Rabbi Yisrael Meir Lau, chief rabbi of Tel Aviv, has written a letter to the city’s mayor, Ron Huldai, imploring him to reconsider a proposal to legalize the opening of hundreds of businesses on Shabbos.
Rabbi Lau warned that such a decision, if implemented, would lead to the destruction of Shabbos observance in Israel’s largest city.
In addition, he pointed out that it would harm small businesses, drive religious workers away from those stores operating on Shabbos, and deprive children of their parents on the holy day, since many will go to work or go shopping, instead of being home with their children.
In a personal appeal, Rabbi Lau wrote that he and his wife, who was born in Tel Aviv, chose to make their home in the city, and that he has served as its chief rabbi for some 14 years.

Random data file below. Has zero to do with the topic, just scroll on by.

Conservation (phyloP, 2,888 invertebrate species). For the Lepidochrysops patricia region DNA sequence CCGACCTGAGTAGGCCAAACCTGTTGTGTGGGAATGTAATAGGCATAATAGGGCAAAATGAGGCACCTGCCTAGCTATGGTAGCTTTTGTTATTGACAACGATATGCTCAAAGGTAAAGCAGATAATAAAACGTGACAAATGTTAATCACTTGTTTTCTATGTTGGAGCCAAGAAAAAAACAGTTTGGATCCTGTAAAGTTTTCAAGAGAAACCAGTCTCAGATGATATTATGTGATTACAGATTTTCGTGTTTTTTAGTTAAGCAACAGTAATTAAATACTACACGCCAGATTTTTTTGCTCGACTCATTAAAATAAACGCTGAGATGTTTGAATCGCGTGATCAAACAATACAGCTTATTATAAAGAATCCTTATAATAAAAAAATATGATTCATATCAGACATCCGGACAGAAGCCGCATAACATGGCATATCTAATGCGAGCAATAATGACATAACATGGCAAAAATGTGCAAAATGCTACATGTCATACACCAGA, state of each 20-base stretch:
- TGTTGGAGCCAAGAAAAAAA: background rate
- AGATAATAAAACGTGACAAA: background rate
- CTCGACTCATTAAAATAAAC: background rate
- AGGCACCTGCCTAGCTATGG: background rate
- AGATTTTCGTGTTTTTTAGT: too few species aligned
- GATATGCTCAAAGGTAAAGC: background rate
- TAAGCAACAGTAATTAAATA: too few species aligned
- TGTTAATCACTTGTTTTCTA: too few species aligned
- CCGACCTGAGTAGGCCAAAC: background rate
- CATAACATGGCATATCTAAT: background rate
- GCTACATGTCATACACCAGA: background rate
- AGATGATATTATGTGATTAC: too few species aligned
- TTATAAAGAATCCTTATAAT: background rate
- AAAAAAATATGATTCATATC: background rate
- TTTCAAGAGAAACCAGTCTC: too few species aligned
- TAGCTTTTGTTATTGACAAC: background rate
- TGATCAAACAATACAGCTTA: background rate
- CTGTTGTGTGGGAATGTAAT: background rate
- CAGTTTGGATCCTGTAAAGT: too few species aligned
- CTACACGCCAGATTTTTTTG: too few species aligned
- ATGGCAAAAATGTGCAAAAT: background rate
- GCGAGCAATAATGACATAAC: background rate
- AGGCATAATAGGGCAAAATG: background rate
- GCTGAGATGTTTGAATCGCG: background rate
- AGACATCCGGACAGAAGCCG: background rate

“I have never approached you with a request of any kind,” he wrote. “I am breaking with my custom because the outcry of Shabbos is bursting from my heart.”
Rabbi Lau went on to describe the centrality of Shabbos in Jewish tradition, noting also that Tel Aviv has officially kept Shabbos from the time of its founding, 105 years ago.
On March 3, the municipality voted to put before the city council a measure to authorize about 300 businesses to remain open on Shabbos.